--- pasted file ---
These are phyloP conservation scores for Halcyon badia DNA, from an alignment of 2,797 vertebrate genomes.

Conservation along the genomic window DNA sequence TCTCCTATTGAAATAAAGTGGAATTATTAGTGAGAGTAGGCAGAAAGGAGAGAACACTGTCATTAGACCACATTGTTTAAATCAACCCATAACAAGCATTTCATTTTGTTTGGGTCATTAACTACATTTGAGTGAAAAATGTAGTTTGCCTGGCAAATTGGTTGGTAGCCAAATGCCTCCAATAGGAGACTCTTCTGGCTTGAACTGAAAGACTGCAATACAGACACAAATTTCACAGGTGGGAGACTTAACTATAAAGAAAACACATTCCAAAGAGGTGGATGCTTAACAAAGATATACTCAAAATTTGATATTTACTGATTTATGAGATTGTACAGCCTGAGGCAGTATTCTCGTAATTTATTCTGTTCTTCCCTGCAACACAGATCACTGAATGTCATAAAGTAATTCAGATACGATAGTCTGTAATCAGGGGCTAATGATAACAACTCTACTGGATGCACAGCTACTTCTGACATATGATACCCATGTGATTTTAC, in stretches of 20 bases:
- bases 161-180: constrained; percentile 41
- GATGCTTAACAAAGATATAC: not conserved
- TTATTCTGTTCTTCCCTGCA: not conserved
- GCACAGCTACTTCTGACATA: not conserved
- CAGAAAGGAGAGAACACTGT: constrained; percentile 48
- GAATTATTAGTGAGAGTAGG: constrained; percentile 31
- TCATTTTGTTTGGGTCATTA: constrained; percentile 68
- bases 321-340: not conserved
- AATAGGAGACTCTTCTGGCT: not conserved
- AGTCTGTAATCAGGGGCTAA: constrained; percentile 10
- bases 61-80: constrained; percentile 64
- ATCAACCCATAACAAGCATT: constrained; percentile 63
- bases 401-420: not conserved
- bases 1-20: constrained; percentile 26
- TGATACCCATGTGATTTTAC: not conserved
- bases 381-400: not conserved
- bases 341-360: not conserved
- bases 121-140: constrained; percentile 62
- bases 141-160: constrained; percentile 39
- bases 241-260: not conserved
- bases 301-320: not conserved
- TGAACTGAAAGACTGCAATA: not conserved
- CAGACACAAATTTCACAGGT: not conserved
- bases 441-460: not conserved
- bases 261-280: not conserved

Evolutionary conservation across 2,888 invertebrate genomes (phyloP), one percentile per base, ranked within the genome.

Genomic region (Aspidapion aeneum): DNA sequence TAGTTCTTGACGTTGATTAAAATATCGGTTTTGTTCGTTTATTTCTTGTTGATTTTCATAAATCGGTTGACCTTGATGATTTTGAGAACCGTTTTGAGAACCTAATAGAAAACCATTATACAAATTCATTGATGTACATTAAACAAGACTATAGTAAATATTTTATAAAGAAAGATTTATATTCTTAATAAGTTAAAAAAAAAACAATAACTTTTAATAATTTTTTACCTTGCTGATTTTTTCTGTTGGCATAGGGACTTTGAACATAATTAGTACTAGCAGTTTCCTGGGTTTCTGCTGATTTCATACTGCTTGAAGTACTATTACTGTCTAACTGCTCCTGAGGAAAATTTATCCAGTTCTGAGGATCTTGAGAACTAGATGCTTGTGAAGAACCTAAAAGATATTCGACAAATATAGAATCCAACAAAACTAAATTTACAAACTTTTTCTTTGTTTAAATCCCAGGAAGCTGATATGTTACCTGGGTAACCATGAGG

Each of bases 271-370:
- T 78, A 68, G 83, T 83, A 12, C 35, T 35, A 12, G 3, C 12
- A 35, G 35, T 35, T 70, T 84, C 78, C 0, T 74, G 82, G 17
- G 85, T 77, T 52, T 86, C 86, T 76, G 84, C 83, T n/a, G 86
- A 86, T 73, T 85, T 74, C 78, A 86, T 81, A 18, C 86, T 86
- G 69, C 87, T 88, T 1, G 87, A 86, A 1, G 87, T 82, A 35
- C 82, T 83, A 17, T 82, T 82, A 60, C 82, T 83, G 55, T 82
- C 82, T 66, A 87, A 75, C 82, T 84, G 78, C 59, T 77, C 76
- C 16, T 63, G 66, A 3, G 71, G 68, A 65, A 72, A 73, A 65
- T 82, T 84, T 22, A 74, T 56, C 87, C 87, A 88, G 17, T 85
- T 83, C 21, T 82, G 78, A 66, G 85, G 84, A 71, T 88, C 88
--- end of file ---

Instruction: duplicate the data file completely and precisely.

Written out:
These are phyloP conservation scores for Halcyon badia DNA, from an alignment of 2,797 vertebrate genomes.

Conservation along the genomic window DNA sequence TCTCCTATTGAAATAAAGTGGAATTATTAGTGAGAGTAGGCAGAAAGGAGAGAACACTGTCATTAGACCACATTGTTTAAATCAACCCATAACAAGCATTTCATTTTGTTTGGGTCATTAACTACATTTGAGTGAAAAATGTAGTTTGCCTGGCAAATTGGTTGGTAGCCAAATGCCTCCAATAGGAGACTCTTCTGGCTTGAACTGAAAGACTGCAATACAGACACAAATTTCACAGGTGGGAGACTTAACTATAAAGAAAACACATTCCAAAGAGGTGGATGCTTAACAAAGATATACTCAAAATTTGATATTTACTGATTTATGAGATTGTACAGCCTGAGGCAGTATTCTCGTAATTTATTCTGTTCTTCCCTGCAACACAGATCACTGAATGTCATAAAGTAATTCAGATACGATAGTCTGTAATCAGGGGCTAATGATAACAACTCTACTGGATGCACAGCTACTTCTGACATATGATACCCATGTGATTTTAC, in stretches of 20 bases:
- bases 161-180: constrained; percentile 41
- GATGCTTAACAAAGATATAC: not conserved
- TTATTCTGTTCTTCCCTGCA: not conserved
- GCACAGCTACTTCTGACATA: not conserved
- CAGAAAGGAGAGAACACTGT: constrained; percentile 48
- GAATTATTAGTGAGAGTAGG: constrained; percentile 31
- TCATTTTGTTTGGGTCATTA: constrained; percentile 68
- bases 321-340: not conserved
- AATAGGAGACTCTTCTGGCT: not conserved
- AGTCTGTAATCAGGGGCTAA: constrained; percentile 10
- bases 61-80: constrained; percentile 64
- ATCAACCCATAACAAGCATT: constrained; percentile 63
- bases 401-420: not conserved
- bases 1-20: constrained; percentile 26
- TGATACCCATGTGATTTTAC: not conserved
- bases 381-400: not conserved
- bases 341-360: not conserved
- bases 121-140: constrained; percentile 62
- bases 141-160: constrained; percentile 39
- bases 241-260: not conserved
- bases 301-320: not conserved
- TGAACTGAAAGACTGCAATA: not conserved
- CAGACACAAATTTCACAGGT: not conserved
- bases 441-460: not conserved
- bases 261-280: not conserved

Evolutionary conservation across 2,888 invertebrate genomes (phyloP), one percentile per base, ranked within the genome.

Genomic region (Aspidapion aeneum): DNA sequence TAGTTCTTGACGTTGATTAAAATATCGGTTTTGTTCGTTTATTTCTTGTTGATTTTCATAAATCGGTTGACCTTGATGATTTTGAGAACCGTTTTGAGAACCTAATAGAAAACCATTATACAAATTCATTGATGTACATTAAACAAGACTATAGTAAATATTTTATAAAGAAAGATTTATATTCTTAATAAGTTAAAAAAAAAACAATAACTTTTAATAATTTTTTACCTTGCTGATTTTTTCTGTTGGCATAGGGACTTTGAACATAATTAGTACTAGCAGTTTCCTGGGTTTCTGCTGATTTCATACTGCTTGAAGTACTATTACTGTCTAACTGCTCCTGAGGAAAATTTATCCAGTTCTGAGGATCTTGAGAACTAGATGCTTGTGAAGAACCTAAAAGATATTCGACAAATATAGAATCCAACAAAACTAAATTTACAAACTTTTTCTTTGTTTAAATCCCAGGAAGCTGATATGTTACCTGGGTAACCATGAGG

Each of bases 271-370:
- T 78, A 68, G 83, T 83, A 12, C 35, T 35, A 12, G 3, C 12
- A 35, G 35, T 35, T 70, T 84, C 78, C 0, T 74, G 82, G 17
- G 85, T 77, T 52, T 86, C 86, T 76, G 84, C 83, T n/a, G 86
- A 86, T 73, T 85, T 74, C 78, A 86, T 81, A 18, C 86, T 86
- G 69, C 87, T 88, T 1, G 87, A 86, A 1, G 87, T 82, A 35
- C 82, T 83, A 17, T 82, T 82, A 60, C 82, T 83, G 55, T 82
- C 82, T 66, A 87, A 75, C 82, T 84, G 78, C 59, T 77, C 76
- C 16, T 63, G 66, A 3, G 71, G 68, A 65, A 72, A 73, A 65
- T 82, T 84, T 22, A 74, T 56, C 87, C 87, A 88, G 17, T 85
- T 83, C 21, T 82, G 78, A 66, G 85, G 84, A 71, T 88, C 88